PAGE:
Happy Father's Day, Dad

In honor of Father's Day I wanted pay tribute to my father who passed away June 12th 2011.  

For those of you who knew dad, you know he liked to have a good time.  He was generous and he loved boats.  We had our share of ups and downs- life with dad was a pretty wild ride, but he was my dad.  He was there when I was born and brought me a football and put it in my bassinet when I was just home from the hospital.  I was honored to be with him as he was passing on, as he was with me when I came into the world.

Dad holding me along side his sister, Peggy and my cousin Erin

I've been thinking a lot about dad lately and what I really learned from him.  What he taught me was- to be tough.  From the time I can remember, dad was always telling me, "You're tough, you can take it."  He taught me to box like my grandfather, Paul Waggoner, a featherweight boxer from Indianapolis.  Dad would get down on his knees to spar with me.  I was a spry and energetic 4 year old and he taught me how to bob and weave, duck, keep my hands up and throw right hooks. He let me get quite a few good swings in, I also took some and laughed and laughed and got back up for more, even more determined than the last time.  I got a dirt bike for my 9th? birthday, while other girls were getting Barbie Dream Houses.  Dad taught me how to ride and keep up with the boys my age riding.  I felt like the coolest and toughest girl there was.

I played with mostly boys growing up and we'd rough house.  Whenever I'd come running back whining that so- and-so hurt me, dad would reply, "If you can't run with the big dogs, then stay on the porch."  And so I ran off with the big dogs.

As I got older and into my teen years, dad often remarked he taught me too well, because I had no qualms with standing up to him- and if you knew dad, sometimes he needed some standing up to!  All in all, I believe he was very proud of what a strong and independent woman I had become.  One of his other phrases he was fond of telling me before I ventured out for a night was, "Don't take any wooden nickels."  I'm still not sure what that means exactly, but I think it means something like, don't let anyone take you for a ride!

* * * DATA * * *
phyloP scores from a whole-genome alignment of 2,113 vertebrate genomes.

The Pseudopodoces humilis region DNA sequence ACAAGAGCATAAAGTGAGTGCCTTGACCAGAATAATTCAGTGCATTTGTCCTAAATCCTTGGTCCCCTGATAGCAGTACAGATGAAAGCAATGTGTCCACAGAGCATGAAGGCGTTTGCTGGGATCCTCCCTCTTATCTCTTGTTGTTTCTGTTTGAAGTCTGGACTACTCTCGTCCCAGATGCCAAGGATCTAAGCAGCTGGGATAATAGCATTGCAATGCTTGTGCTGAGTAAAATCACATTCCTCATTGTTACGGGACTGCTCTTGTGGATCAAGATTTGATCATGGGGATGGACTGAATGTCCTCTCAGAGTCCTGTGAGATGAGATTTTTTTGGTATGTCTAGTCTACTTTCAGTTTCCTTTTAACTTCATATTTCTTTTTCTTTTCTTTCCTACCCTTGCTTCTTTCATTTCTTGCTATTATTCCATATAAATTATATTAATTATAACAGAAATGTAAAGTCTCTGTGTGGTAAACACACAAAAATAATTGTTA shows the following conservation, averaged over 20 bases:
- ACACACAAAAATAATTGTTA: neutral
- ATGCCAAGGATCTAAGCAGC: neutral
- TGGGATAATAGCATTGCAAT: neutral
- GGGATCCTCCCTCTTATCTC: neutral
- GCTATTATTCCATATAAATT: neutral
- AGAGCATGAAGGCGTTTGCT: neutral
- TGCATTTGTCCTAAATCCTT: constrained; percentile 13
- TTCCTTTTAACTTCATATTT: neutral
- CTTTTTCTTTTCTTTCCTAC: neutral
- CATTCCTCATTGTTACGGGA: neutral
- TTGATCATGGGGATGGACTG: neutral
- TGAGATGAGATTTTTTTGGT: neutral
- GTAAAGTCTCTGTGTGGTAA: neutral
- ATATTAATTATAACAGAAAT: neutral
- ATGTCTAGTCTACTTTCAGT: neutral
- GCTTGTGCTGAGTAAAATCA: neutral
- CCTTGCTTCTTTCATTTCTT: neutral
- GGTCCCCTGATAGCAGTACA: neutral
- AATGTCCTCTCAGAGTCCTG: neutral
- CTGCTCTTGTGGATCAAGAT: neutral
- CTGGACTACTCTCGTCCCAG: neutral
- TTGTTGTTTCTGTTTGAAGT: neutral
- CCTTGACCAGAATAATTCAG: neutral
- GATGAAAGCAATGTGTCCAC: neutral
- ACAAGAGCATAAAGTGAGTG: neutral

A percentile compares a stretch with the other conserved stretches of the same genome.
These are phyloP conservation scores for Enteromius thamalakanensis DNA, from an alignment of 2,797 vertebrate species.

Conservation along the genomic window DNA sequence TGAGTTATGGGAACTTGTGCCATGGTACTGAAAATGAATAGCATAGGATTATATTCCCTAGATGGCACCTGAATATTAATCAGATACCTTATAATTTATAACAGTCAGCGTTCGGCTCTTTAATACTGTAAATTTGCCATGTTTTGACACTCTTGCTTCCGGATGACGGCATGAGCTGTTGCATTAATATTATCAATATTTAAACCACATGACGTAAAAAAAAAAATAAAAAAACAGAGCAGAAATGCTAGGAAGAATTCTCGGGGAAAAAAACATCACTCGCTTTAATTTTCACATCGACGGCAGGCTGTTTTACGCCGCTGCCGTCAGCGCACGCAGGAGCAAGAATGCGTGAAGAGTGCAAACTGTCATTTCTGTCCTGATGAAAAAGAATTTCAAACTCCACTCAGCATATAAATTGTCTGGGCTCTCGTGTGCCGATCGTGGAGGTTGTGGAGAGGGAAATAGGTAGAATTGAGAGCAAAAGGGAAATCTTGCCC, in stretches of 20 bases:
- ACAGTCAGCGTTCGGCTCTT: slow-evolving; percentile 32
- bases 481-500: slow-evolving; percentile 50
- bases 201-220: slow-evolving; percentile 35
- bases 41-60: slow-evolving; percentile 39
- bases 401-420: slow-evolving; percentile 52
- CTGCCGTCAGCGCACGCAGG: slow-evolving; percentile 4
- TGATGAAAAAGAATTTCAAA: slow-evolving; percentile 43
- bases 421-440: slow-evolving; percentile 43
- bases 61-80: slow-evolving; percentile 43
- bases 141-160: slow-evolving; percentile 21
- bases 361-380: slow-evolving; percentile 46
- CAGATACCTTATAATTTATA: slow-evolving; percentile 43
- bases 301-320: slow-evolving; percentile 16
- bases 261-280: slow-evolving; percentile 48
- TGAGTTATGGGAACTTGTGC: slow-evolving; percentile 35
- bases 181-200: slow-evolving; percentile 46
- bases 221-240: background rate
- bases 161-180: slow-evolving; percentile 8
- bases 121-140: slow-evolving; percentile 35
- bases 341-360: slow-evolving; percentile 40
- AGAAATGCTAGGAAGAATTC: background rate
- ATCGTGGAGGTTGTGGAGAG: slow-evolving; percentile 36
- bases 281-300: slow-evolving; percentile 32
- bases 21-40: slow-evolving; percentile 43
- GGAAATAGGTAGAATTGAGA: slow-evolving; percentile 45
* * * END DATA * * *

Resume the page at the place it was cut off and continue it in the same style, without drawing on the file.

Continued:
Getting laughs in

Dad also liked to have fun.  Our family had no issues with spending evenings breaking into song and singing any song we could think of.  We went all out for holidays decorating our yard for Halloween, making fake dummies for the front yard complete with dry ice.  Setting up for Christmas was equally enjoyable.  We'd put on Christmas carols, sing and unpack our Christmas decorations recalling years past.  Dad would randomly start raw egg fights over the years.  I'm sure mom loved cleaning up after that!  Dad bought me my first folder even before I was in kindergarten.  I used to put my papers in books and carry them around like I was going to school.  One day he came home from work with a folder.  I thought it was the best thing ever.  I think I might be the only kid I know that had a swing in her bedroom.  Dad anchored a swing right in the middle mine and Kim's twin beds in our shared room.  We took turns swinging IN OUR ROOM, whenever we wanted.  How cool is that!?  He taught me to ride a bike and he built me and Kim a lemonade stand and a tree house.  We had good times.

Our lemonade stand

Dad and me on one of the parents' visits to the bay

Dad and I had our differences, now- what's the point in remembering those?  I choose to remember the good times, the great times and know that he loved me and I loved him and he helped to make me the woman I am very proud to be today.  Without my past I wouldn't be me.

I'll miss his greeting, "Hey, Beck" and his valediction, "Bye, darlin'", I suppose that's why memories last a lifetime.

Dad, me and Maisy

To all the dad's out there-  Thank you for all you do.

To my husband- I couldn't be more proud of the kind of father you are to our girls.  If I could choose a perfect dad- it would be you.  Our girls are beyond lucky.

WIth all my heart,